If you really wanted, I could take you to the spot in the Waitakeres where I first heard the Rolling Stones' It's All Over Now. I was about 13 - on my way to a Scout camp - and it was the loudest song that had ever come across my transistor.
Without exaggeration, it changed my life.
As with most kids my age I was into pop music and had been taken by the Beatles, the Animals, the Searchers ... and of course, earlier Stones' songs like their cover of the Beatles' I Want To Be Your Man (much more dirty than Ringo's jaunty effort) and Not Fade Away, a rough version of the Buddy Holly song.
But It's All Over Now was different. It sounded excitingly loud when the guitar chords came in: "Because I used to love her ... KE-DANGGG!! ... but it's all over now".
That was also not a happy, clappy pop song like the Beatles' She Loves You and I Want to Hold Your Hand. It was a bitter end to a relationship and the Stones -- who had somehow acquired a bad-boy reputation even then -- sounded like they meant it.
And so my teenage obsession with the Stones began. I bought albums, EPs and singles when I could afford them (an album which cost £2 in 1966 is $74 in today's money!) and read about them in magazines.
Their single, The Last Time, with its annoyingly monotonous guitar line was ideal parent-baiting music, an important quality of any music for a teenager. At school my friends and I loved the Beatles, Stones, the Supremes and dozens of other acts equally. There was never a Beatles Vs Stones divide, although garage bands like the raw Downliners Sect were a sore test for the mop-top fans, I recall.
I missed the Stones on their first New Zealand tour in early 65 but was there at the Civic on March 1 the following year, when they were supported by the Searchers. It was a short set -- they did two shows that night -- but they played The Last Time, a quiet new one Play With Fire, Not Fade Away, Get Off Of My Cloud, 19th Nervous Breakdown (which I never rated) and ended, of course, with Satisfaction.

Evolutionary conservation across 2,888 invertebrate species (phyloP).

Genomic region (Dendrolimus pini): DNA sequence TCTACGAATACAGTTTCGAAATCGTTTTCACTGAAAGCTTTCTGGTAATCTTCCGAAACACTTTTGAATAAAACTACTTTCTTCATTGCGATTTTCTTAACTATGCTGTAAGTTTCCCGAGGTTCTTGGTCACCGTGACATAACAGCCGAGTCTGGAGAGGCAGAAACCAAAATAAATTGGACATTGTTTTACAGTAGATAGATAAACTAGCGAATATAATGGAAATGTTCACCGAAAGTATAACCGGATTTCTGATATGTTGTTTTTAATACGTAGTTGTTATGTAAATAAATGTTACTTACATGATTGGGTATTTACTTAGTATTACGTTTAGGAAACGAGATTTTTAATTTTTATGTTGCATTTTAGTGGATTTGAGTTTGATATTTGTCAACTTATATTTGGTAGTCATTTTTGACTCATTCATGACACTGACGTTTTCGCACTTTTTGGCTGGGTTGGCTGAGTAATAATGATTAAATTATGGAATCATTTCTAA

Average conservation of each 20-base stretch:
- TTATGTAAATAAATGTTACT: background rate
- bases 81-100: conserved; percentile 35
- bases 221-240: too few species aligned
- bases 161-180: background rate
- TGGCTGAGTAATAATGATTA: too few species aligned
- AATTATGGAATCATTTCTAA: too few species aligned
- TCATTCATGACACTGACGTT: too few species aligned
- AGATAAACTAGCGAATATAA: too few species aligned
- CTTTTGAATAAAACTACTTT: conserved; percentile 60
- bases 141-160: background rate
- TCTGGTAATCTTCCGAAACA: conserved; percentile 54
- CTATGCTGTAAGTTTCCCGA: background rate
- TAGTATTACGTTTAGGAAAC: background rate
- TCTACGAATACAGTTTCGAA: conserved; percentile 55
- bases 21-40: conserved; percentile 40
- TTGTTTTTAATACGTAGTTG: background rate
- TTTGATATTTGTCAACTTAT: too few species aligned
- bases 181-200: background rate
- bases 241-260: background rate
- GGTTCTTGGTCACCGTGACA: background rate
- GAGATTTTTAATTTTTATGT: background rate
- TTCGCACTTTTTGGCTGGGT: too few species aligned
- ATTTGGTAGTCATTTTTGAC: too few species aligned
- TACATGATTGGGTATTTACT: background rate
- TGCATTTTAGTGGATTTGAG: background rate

Right there you get the idea of their breadth. Yes, they were mostly just blues-based songs but their subjects were adult: bitter separation (The Last Time), veiled menace ("don't you play with me 'coz you're playing with fire"), the pressures of daily life (Cloud), social comment (Breakdown) and, of course, sex in the guise of consumerism (Satisfaction).
The Stones sang about real things, and if any song announced the shift from pop to rock it was Satisfaction. In later years the Stones were the soundtrack to parties in Ponsonby flats and their lyrics much discussed.
Photo gallery: Satisfaction: History of Rolling Stones in NZ
It's perhaps hard for people today to take the Stones quite as seriously as we did in their first two decades, but it was a long way from their first single -- a cover of Chuck Berry's Come On -- to those massive tours and stadiums in the 70s (Western Springs in February 73). But in that time there were drug busts, deaths, divorces ...
For them, too.
The Stones have long ceased to provide any meaningful soundtrack to my life, and as musical force they stopped being relevant decades ago. They are no more rebels or rogues or roues than I am.
But although they became Stones Inc. and a business as much as a band, I'll still go and see them.
Not for nostalgic reason, not because I quit Scouts not long after It's All Over Now, and not because I want to see how they look these days. But because, whether we want to admit it or not, they once redefined pop into rock, and -- like the bluesmen and black soul artists whose music they loved and led me to -- they also proved you needn't give up on youthful passions just because you get older.
What you can also never deny is they penned great songs which wrote themselves into the autobiographies of millions across the globe. And had the swagger to pull it off.
The 1966 setlist
• Mercy Mercy
• She Said Yeah
• Play With Fire
• Not Fade Away
• The Spider and the Fly
• That's How Strong My Love Is
• Get Off of My Cloud
• 19th Nervous Breakdown
• (I Can't Get No) Satisfaction